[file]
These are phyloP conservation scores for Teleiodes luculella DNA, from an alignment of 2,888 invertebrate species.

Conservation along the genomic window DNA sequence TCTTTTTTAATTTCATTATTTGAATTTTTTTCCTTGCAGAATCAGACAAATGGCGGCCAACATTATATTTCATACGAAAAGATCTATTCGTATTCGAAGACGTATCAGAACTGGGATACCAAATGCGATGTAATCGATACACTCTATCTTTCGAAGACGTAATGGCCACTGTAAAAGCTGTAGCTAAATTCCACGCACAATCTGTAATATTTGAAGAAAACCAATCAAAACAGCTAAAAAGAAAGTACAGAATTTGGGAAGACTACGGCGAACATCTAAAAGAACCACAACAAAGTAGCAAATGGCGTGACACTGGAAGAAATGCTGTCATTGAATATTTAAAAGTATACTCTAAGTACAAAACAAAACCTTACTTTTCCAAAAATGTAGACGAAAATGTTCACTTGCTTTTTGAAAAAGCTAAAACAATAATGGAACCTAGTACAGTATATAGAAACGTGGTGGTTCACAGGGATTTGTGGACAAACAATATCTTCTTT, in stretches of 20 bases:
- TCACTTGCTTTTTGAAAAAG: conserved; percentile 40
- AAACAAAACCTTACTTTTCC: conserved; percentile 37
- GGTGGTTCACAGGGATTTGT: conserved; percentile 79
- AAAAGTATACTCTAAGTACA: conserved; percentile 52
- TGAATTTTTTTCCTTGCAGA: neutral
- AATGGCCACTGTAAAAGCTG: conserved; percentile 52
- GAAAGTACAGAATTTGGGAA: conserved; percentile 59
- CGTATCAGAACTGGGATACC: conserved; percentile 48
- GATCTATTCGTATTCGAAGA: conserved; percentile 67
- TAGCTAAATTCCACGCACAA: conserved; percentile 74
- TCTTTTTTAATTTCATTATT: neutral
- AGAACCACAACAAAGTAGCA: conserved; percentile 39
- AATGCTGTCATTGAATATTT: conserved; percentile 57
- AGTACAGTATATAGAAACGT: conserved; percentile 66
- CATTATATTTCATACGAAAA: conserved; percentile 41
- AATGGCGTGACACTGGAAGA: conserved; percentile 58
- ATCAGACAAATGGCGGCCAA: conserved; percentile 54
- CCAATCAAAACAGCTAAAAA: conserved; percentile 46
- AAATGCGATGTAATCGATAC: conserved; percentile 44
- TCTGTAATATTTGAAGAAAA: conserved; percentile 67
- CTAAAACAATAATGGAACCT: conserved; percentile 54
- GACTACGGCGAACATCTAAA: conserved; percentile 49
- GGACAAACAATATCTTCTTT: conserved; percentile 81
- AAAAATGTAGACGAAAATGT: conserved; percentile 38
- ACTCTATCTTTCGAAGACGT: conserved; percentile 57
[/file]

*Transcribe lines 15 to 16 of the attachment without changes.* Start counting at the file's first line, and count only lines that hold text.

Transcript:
- AATGCTGTCATTGAATATTT: conserved; percentile 57
- AGTACAGTATATAGAAACGT: conserved; percentile 66